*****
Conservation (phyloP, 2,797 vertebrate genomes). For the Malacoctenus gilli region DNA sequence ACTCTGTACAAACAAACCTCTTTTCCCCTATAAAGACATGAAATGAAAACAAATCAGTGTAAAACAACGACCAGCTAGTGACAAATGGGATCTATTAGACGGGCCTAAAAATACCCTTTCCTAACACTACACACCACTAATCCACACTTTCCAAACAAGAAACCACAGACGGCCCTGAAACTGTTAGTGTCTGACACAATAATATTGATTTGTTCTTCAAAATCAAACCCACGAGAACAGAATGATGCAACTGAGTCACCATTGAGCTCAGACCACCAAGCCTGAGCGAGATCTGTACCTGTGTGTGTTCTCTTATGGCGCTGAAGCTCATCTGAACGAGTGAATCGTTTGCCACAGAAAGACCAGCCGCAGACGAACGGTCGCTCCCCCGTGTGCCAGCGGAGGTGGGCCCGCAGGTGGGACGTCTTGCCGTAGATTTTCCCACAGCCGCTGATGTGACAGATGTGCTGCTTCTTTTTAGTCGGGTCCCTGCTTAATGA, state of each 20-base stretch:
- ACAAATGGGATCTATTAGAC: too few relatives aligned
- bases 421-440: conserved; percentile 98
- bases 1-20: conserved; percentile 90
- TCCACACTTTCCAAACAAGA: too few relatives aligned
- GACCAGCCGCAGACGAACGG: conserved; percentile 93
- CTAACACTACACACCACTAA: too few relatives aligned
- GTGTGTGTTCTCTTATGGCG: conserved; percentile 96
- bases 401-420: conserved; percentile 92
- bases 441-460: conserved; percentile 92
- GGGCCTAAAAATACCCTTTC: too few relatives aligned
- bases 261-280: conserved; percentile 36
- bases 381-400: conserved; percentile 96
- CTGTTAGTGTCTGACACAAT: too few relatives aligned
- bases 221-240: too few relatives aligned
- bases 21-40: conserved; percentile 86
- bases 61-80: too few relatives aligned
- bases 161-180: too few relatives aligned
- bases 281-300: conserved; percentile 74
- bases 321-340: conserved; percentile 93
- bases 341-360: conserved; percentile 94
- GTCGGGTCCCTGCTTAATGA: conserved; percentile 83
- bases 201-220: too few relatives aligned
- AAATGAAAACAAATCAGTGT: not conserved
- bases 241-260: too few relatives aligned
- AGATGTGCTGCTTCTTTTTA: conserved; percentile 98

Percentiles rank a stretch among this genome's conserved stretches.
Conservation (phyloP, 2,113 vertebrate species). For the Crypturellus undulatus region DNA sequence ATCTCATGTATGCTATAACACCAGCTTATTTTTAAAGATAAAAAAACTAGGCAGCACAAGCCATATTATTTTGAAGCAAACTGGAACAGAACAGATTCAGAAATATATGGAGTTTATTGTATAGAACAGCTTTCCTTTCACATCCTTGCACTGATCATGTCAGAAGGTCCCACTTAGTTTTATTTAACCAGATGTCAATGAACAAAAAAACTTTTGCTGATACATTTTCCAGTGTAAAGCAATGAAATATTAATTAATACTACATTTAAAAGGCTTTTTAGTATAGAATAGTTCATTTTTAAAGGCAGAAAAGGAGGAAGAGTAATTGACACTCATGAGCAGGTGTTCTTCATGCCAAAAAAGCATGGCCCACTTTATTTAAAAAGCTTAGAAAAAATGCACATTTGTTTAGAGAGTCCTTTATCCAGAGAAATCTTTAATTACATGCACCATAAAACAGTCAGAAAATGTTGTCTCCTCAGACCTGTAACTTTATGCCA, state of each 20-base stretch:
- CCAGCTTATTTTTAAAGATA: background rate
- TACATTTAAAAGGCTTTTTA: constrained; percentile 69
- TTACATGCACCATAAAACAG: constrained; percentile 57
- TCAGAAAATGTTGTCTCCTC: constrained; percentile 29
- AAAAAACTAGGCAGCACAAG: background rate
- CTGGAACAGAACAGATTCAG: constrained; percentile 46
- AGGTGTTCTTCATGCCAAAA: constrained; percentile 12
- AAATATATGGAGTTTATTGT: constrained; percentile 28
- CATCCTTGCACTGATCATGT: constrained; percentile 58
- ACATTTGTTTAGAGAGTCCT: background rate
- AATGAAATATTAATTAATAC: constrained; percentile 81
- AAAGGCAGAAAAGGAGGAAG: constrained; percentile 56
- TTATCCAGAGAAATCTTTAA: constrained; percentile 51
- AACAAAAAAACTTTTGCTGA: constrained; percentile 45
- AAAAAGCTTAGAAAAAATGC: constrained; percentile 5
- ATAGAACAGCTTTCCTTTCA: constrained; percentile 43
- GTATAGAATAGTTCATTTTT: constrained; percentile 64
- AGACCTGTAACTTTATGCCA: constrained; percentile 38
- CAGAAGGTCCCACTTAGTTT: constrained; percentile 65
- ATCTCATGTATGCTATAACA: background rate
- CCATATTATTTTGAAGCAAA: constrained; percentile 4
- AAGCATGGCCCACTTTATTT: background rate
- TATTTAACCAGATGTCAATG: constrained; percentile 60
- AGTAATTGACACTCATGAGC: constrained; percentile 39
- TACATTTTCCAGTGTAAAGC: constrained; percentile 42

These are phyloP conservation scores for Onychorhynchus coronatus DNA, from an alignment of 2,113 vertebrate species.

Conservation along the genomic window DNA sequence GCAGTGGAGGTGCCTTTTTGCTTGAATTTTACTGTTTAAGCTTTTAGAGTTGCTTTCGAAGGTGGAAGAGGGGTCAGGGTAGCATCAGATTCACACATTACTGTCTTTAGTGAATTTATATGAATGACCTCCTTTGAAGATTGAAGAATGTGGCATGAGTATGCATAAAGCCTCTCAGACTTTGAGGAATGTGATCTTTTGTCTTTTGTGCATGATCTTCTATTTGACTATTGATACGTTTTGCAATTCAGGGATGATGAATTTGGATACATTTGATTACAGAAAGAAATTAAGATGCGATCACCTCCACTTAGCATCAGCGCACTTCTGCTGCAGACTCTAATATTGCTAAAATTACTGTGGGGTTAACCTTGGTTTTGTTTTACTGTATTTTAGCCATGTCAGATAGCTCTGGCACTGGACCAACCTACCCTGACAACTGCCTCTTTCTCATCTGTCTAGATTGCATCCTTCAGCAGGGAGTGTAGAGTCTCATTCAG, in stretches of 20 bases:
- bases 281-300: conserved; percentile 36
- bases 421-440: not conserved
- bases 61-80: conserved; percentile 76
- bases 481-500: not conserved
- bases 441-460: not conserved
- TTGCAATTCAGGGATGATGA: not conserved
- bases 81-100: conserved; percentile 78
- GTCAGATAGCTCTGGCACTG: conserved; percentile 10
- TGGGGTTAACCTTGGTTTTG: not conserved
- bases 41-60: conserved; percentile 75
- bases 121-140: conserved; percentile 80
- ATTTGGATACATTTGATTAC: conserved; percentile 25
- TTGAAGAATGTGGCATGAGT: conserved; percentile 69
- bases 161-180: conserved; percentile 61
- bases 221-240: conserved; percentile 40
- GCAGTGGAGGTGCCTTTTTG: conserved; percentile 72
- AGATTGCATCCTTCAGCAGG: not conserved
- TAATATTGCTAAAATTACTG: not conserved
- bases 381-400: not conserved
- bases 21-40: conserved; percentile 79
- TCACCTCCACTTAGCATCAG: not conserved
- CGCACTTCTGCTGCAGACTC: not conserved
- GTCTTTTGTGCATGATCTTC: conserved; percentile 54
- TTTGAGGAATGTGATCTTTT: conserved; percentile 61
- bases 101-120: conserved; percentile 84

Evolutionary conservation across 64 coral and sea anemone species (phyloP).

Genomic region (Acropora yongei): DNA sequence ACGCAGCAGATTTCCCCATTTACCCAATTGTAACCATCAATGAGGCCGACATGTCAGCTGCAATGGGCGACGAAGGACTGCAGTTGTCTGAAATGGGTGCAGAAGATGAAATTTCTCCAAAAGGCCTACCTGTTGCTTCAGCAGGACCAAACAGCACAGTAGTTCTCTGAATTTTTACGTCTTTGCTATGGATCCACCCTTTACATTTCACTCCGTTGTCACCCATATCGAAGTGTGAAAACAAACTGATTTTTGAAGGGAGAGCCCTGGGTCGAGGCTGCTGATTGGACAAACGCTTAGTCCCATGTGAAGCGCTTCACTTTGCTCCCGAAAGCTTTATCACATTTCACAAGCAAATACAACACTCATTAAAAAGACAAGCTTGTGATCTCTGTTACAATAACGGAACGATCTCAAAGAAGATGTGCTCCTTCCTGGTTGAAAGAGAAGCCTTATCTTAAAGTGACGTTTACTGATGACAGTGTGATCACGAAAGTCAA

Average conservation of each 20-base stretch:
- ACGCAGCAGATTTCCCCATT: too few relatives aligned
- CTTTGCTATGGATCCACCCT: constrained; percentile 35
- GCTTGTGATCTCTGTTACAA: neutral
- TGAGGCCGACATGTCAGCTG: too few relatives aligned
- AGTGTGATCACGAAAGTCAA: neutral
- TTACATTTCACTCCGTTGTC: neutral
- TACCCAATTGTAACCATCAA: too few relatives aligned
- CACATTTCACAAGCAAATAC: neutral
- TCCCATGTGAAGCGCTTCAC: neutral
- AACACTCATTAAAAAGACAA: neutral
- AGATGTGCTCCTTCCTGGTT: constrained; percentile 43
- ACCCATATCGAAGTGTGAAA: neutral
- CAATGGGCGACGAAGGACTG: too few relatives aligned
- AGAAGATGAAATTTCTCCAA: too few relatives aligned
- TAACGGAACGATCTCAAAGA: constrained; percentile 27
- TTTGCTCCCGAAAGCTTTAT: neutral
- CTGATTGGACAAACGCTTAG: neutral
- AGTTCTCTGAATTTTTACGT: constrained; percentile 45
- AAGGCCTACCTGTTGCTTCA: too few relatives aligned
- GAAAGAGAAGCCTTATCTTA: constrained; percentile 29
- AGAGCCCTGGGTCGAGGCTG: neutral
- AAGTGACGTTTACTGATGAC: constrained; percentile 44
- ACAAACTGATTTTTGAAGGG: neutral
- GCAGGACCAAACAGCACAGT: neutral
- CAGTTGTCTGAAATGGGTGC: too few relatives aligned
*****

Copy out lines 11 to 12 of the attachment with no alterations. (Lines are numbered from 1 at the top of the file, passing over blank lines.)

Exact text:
- GGGCCTAAAAATACCCTTTC: too few relatives aligned
- bases 261-280: conserved; percentile 36